Business Loan

The different types of business loans that are available all have different qualification requirements, rates, and terms. Whether you are looking to buy equipment, real estate, inventory, or just need some quick working capital, there’s a type of business loan for your needs and preferences.

There are different types of business loans available to entrepreneurs:

  • Bank term loans.
  • Bank lines of credit.
  • Equipment loans.
  • Invoice financing.
  • Purchase order financing.
  • Personal loans for startups.
  • Nonprofit business loans.
  • Rollover for business startups.
  • Hard money loans.
  • SBA 7(a) loans
  • SBA CDC/504 loans
  • SBA Microloans
  • Short-term loans
  • Merchant cash advances
  • Business credit cards
  • Online term loans
  • Online business lines of credit

One of the biggest factors that will impact your small business loan search is the length of time you’ve been in business. When you have been in business for many years, lenders feel a lot more confident about your business’s ability to weather ups and down. Additionally, you’ve had time to build up your credit, revenue, and profits, all of which are major factors in a loan application. Since you’ve proven your business’s longevity, you have a good chance of qualifying for the most desirable and affordable types of business loans.

Although the world of small business lending has expanded dramatically over the last decade or so, the cheapest capital you can find is still at a bank. That said, qualifying for a bank loan is pretty difficult. Large banks reject about 75% of small business applicants. It’s particularly hard to get a bank loan for small amounts of capital because these loans just aren’t profitable for the banks.

On top of this, the process can be very time-consuming. If you need cash fast, this may not be the best option. But if you can afford to wait, you should because a bank loan is the most affordable loan on the market, with business loan interest rates ranging from about 4% to 10%.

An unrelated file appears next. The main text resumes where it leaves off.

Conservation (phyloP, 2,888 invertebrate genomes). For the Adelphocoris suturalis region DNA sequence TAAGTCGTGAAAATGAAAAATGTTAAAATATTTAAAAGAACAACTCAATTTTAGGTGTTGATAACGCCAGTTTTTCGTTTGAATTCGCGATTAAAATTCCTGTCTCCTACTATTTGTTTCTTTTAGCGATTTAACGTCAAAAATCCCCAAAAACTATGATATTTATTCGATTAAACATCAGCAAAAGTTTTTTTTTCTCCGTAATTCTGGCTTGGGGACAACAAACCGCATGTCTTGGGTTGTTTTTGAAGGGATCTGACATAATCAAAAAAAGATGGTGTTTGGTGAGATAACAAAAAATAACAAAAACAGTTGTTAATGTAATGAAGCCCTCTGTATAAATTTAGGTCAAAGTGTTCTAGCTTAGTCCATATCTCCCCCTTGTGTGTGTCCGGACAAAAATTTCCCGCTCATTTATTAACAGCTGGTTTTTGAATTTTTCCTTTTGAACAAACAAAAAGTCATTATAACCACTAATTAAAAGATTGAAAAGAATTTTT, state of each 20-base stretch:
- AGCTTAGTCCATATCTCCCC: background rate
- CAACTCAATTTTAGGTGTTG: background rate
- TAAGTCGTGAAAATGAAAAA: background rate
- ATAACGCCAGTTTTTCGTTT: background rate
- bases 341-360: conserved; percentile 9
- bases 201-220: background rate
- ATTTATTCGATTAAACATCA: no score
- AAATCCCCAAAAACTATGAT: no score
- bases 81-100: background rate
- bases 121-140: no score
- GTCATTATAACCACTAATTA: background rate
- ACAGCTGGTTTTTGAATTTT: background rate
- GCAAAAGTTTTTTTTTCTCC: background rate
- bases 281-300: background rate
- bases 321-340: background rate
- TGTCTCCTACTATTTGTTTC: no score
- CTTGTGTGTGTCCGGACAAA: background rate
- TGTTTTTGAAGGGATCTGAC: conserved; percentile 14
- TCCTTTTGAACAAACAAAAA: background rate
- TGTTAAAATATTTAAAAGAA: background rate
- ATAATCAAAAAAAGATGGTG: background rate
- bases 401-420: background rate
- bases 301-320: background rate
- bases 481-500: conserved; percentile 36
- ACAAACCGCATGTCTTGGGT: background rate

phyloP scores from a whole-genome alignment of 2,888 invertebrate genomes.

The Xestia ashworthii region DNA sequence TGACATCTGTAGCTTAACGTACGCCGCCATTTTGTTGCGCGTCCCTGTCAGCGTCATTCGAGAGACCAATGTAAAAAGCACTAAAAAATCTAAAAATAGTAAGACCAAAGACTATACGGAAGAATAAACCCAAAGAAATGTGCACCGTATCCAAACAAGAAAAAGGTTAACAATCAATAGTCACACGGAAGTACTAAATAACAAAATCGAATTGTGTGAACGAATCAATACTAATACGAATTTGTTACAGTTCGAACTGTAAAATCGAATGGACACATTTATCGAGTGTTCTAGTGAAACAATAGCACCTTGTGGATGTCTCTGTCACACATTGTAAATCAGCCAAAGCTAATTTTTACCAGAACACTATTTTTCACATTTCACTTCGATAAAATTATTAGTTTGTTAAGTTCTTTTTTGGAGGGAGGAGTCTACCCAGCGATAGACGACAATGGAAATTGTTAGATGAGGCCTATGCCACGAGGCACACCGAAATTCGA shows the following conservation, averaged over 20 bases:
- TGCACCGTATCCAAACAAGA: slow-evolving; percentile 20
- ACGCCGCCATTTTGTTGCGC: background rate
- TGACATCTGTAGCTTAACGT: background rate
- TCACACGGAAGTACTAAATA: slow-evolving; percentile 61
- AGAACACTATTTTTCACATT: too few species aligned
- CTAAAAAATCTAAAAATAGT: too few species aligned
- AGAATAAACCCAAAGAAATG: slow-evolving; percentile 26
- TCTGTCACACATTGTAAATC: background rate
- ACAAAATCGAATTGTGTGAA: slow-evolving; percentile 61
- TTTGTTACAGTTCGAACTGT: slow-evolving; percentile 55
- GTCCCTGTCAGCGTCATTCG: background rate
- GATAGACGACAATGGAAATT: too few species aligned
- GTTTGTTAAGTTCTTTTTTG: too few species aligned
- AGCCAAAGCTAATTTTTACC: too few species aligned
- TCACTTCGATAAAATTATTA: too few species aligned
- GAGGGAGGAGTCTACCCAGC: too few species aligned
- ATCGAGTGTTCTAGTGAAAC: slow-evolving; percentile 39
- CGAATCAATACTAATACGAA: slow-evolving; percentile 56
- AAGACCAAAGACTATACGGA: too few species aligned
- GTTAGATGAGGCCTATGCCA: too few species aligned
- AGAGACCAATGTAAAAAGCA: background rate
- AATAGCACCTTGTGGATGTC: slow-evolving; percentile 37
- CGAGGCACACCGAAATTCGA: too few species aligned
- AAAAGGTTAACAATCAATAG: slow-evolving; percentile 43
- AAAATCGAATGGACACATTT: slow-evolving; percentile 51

With a traditional bank term loan, you borrow a set amount of money upfront, and pay back the money, with interest, every month for a certain number of years. Bank terms loans tend to have large business loan amounts and long-terms.

Reasons why you might use a term loan include:

  • Buying real estate
  • Acquiring another business
  • Investing in remodeling or renovating commercial space
  • Planning long-term business expansion

Term loans are the definition of loans in most business owners’ eyes. However, they are difficult to qualify for. In addition to an established business, you should have strong credit and finances.

If you’re a younger business still working to build credit, revenue, and profits, you likely won’t be able to qualify for bank loan products. But you can still find some great business loans as equipment loans, invoice financing or personal loans for startups.

For all businesses, but especially for newer companies, the owner’s personal credit will come into play quite a bit. The stronger your credit, the better your chances of securing a loan. In addition, when you have a newer business, you need to think about what you can bring to the table for lenders. If you can put down business assets as collateral, that’s a great place to start. While getting an unsecured loan is what most people want, there’s no harm in using what you’ve already got to get a good deal.

There are more than a dozen types of business loans, and the right one for your business ultimately comes down to a number of factors.Each type of small business loan is designed for a different business need, which leaves most business owners wondering “how does a small business loan work?” And as you now know, there’s no simple answer to this question.

You’ll need to consider your credit, your business’s finances, the length of time you’ve been operating, and your reason for the loan before narrowing down your options. Once you do that, you should have just a handful of loans to apply to, and that will bring you one step closer to getting the capital you need to grow your business.